All in all, a bunch of solid pick ups. This weekend there is a Browns Backers autograph event in Akron. It's at a Flea Market which has three card dealers. I've been looking forward to this event for about a month now.

1962 Topps

Blog has been quiet over the last week due to work. However, sorting and organizing has been happening. The only problem stalling any new posts was the fact that I lost my little phone adapter. All that has been sorted out thought, and I'm back.

First up, 1962 Topps. I have quite a bit of these and saw a blog post a week or so ago where someone was putting together the set; solid idea, so I went for it.

Not including error cards that totals the set to 688, I went for the base set of 598. I'm missing 360 cards. That totals to me having about 60%. The majority of the condition of the cards is average at best. Not my fault that my dad was real little when he collected the cards.

For me, I have said before that I don't really care much about slabbed cards. I'd rather be able to physically feel the cards I own. The unique smell of the old cards cannot be matched. Not to mention slabs are bulky. Overall worth of the card goes up, but I couldn't really care about that.

After sorting the set I took this photo. Thought it was pretty cool to see just how much of a collation was within these cards. From left to right you are looking at cards 1-99, 100-199, 200-299, etc. In the background you have some MLB Showdown 2005 strategy cards and my badass Creed mug from The Office.

Two poses that I've always loved with vintage cards are these. I just feel that the after the swing pose is the best. The way the body has wrapped around itself, position of the feet, and the player's eyes watching the ball to see just how far he hit it. Perfect.

This is somewhat similar to the full body pose; just a bit more up-close. I feel like Dale's bat was cut short in this photo. Optical illusions I 'spose.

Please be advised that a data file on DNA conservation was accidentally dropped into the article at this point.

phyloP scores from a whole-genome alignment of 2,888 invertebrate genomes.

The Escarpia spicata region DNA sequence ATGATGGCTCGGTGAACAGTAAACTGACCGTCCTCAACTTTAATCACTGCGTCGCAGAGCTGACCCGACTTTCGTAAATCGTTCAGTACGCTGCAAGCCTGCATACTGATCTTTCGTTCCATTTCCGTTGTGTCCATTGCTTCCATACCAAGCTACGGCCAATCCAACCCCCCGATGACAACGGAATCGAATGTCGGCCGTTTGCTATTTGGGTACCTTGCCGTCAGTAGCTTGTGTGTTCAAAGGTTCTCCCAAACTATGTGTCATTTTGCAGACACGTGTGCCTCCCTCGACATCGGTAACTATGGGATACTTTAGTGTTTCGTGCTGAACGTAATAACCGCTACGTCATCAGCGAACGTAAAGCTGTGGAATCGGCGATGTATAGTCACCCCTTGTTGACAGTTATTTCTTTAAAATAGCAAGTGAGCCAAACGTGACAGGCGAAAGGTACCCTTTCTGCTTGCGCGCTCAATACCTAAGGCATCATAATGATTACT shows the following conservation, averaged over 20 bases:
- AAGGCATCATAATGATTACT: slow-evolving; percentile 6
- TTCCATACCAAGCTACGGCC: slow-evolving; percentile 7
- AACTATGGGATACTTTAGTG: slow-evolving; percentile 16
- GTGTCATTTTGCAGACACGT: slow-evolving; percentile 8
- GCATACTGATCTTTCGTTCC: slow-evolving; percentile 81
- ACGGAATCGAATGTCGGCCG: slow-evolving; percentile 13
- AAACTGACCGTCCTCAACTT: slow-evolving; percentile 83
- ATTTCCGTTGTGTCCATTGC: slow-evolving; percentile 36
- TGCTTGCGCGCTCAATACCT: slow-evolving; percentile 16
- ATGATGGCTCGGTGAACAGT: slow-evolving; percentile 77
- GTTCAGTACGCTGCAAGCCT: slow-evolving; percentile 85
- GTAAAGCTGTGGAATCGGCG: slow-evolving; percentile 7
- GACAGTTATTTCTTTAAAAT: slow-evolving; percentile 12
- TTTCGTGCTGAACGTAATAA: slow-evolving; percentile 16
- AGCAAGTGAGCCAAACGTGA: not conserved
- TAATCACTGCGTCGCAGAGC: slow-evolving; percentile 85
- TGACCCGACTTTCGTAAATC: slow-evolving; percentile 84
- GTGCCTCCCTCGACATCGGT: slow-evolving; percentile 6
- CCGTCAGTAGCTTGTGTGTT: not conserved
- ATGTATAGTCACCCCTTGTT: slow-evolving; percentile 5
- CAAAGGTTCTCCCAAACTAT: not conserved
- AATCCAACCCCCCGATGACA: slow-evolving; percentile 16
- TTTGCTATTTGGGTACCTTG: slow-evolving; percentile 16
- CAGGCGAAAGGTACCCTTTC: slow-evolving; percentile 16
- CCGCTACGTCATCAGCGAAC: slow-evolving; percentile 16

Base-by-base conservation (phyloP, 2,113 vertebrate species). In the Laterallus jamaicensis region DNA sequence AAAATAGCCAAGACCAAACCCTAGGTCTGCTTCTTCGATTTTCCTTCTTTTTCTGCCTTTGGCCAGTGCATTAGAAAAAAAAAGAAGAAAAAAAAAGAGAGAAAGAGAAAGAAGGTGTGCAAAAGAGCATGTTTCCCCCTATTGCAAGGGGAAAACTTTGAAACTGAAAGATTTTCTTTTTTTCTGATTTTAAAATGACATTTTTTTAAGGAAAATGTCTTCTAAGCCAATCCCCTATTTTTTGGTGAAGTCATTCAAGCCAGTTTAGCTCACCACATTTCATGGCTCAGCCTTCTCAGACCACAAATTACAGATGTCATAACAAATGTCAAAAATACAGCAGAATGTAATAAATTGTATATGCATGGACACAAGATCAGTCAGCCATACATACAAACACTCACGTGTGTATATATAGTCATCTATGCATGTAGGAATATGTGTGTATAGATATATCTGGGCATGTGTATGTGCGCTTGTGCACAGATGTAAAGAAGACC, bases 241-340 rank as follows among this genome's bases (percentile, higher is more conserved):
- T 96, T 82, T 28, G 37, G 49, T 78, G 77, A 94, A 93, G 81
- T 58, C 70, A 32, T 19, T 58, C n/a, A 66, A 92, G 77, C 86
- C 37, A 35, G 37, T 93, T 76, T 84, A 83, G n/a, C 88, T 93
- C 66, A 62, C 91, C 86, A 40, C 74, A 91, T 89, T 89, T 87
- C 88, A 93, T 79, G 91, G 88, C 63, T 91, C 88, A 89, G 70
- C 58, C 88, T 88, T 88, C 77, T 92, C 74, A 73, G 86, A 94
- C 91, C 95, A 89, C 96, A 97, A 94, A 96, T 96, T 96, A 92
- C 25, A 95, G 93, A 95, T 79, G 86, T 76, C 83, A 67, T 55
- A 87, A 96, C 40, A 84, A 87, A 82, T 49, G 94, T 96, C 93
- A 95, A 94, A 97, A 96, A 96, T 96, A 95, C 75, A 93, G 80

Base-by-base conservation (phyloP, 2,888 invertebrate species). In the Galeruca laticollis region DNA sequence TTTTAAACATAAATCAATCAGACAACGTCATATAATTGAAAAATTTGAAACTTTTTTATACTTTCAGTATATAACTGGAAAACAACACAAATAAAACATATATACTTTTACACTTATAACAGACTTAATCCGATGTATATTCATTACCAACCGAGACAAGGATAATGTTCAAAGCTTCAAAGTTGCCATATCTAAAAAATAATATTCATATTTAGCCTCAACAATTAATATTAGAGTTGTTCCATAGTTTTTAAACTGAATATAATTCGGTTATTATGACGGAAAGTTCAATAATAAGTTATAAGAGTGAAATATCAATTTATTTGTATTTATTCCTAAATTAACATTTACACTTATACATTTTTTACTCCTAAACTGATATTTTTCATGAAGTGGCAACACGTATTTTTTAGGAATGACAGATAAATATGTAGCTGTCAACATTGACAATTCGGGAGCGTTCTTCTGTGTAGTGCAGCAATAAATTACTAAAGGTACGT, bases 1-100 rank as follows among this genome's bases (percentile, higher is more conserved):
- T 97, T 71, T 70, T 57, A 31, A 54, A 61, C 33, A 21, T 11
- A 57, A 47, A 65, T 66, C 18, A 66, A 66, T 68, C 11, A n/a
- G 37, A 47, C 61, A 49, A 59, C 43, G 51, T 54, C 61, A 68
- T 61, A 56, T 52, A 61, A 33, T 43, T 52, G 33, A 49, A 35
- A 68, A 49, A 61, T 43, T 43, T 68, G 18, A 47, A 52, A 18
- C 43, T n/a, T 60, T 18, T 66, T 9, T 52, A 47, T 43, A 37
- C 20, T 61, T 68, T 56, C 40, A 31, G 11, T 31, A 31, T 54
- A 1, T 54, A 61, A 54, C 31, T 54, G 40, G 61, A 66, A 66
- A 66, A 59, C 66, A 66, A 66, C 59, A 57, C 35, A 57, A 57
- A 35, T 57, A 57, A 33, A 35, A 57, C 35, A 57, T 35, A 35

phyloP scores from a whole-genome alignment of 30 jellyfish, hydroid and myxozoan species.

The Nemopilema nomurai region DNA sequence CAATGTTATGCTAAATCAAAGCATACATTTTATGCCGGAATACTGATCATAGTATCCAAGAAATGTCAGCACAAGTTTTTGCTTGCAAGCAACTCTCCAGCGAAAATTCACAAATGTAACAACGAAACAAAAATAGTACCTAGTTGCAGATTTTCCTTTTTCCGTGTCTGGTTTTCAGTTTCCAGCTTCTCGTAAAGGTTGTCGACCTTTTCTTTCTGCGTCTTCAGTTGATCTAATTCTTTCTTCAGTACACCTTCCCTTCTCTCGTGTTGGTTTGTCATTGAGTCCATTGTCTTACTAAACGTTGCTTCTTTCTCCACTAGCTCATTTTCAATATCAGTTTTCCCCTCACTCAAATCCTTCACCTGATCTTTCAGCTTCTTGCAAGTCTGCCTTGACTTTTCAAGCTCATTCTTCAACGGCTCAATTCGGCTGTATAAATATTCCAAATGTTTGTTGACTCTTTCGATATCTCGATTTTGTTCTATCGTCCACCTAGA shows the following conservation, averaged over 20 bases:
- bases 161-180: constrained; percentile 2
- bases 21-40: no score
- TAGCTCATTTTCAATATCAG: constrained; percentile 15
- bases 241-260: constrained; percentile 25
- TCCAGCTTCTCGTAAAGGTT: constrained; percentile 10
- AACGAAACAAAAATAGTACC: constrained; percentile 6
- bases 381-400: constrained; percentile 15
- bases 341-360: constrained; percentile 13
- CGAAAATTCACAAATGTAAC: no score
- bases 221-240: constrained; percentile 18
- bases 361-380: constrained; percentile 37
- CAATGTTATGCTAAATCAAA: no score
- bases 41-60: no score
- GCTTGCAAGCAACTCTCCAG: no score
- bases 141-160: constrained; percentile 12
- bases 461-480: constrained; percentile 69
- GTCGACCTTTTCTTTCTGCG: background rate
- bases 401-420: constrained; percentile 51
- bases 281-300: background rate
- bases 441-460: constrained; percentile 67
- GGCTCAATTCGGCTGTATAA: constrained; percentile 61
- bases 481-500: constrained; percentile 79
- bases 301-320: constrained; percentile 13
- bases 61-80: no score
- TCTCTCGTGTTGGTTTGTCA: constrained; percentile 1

And of course, for any vintage card post, the Legends need to make an appearance. I'm not going to lie, whenever I'm sorting, I hope I come across about 5-6 Mantle's. It usually never happens and instead of Mantle, I'm pulling Roy Face and Bob Friend. Nothing against either player, just don't care to have that many Bucco's.

Unless that Pirate is Clemente. I can never get enough of Roberto.

I love the 1962 design. It's plain and effective. The overall condition of this card isn't great. Gloss has started to fade and the corners are semi dog eared. But with this card, I feel those issues make this card perfect. Everything about this card seems so natural. No pine tar, batting gloves, and his look away from the camera is fantastic. This card should be in museums of art.

Instead of Mantle, sometimes another Legend is found. Henry Aaron.

Or maybe a Legendary Coach? THAT JUST SO HAPPENS TO BE A TOPPS ALL ROOKIE?!?!?!

When it's all said and done though, some people just like their Mantle cards. I'm one of them and so was my dad, sort of. He has some big money cards. And they are all in screw down cases together. I've started to break up the exclusive club of screw downs and put them with their right sets. Mantle was the first of the lot to go.

Every time you gaze at this card, you become even more of an American Patriot.

Switching it up from the Bronx Bombers to a Triber and house hold favorite, Tito Francona.

My dad's favorite player growing up along with Colavito. This card features another great pose. I believe that I'm a huge fan of the overall vintage look of each photo. Pretty sure this photo was taken at Fenway.

Sadly not all cards in this set have good photography. Poor John Anderson is case in point.